Skill Checkup: A 27-Year-Old Woman With Erythematous Plaques on Her Elbow, Thighs, and Scalp

William James, MD


December 20, 2021

The above conditions are more common in patients with psoriasis than in those without, but the most common comorbidity of psoriasis is psoriatic arthritis. About one third of people living with psoriasis also experience psoriatic arthritis.

In 2020, the American Academy of Dermatology and the National Psoriasis Foundation published guidelines on the treatment of psoriasis with special attention to comorbidities. In addition, the American College of Rheumatology/National Psoriasis Foundation published guidelines specifically on treatment of psoriatic arthritis.

No specific diagnostic tests are available for psoriatic arthritis. Diagnosis of the disease is instead based on clinical and radiologic criteria in a patient with psoriasis. Radiologic features can help to distinguish psoriatic arthritis from other causes of polyarthritis, such as rheumatoid arthritis. In its early stages, however, radiography can miss psoriatic arthritis because damage to the bone may not yet be apparent. In its later stages, psoriatic arthritis may not appear symmetrically, as does rheumatoid arthritis.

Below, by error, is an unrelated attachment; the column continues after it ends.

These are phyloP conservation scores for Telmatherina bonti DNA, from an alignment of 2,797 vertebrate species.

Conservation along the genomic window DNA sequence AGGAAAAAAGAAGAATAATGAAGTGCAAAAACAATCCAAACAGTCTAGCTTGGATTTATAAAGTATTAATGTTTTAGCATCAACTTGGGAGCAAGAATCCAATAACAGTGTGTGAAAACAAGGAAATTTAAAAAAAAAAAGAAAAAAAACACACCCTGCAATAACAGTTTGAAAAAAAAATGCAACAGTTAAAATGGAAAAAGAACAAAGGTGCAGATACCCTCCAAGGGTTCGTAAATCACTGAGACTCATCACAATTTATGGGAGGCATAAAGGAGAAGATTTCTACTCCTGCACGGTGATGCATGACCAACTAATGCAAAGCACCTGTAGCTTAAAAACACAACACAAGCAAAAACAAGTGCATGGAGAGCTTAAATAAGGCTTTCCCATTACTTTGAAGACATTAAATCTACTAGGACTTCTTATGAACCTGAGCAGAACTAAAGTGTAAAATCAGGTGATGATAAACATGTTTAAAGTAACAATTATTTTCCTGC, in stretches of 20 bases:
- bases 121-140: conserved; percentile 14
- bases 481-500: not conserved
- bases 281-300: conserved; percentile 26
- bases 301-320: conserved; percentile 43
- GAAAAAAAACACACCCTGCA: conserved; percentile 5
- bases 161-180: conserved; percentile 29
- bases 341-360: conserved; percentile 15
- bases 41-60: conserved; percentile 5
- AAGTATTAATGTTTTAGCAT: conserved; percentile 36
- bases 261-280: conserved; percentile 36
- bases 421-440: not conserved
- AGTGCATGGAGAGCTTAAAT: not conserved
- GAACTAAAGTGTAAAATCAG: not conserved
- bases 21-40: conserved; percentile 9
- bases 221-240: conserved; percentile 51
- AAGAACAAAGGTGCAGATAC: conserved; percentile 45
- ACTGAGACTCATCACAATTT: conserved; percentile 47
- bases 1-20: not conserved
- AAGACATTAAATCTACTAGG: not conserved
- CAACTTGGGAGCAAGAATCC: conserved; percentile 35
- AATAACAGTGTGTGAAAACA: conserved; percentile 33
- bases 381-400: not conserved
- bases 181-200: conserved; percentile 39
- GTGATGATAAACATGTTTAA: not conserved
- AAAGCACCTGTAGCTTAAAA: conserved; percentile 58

The most characteristic laboratory abnormalities in patients with psoriatic arthritis are elevations of the erythrocyte sedimentation rate and C-reactive protein level. The results from these laboratory tests help to track the activity of the disease by measuring inflammation.

Patients with psoriatic arthritis are typically seronegative for rheumatoid factor, although this marker is detected in 5%-9% of patients. RF testing is usually associated with a high false-positive rate; thus, RF-positive and RF-negative patients should receive the same treatment.

The American College of Rheumatology/National Psoriasis Foundation recommend the following treatment strategies for psoriatic arthritis:

  • A treat-to-target approach, aiming for minimal activity

  • Trying tumor necrosis factor inhibitor biologics as first-line therapy

  • Avoiding smoking

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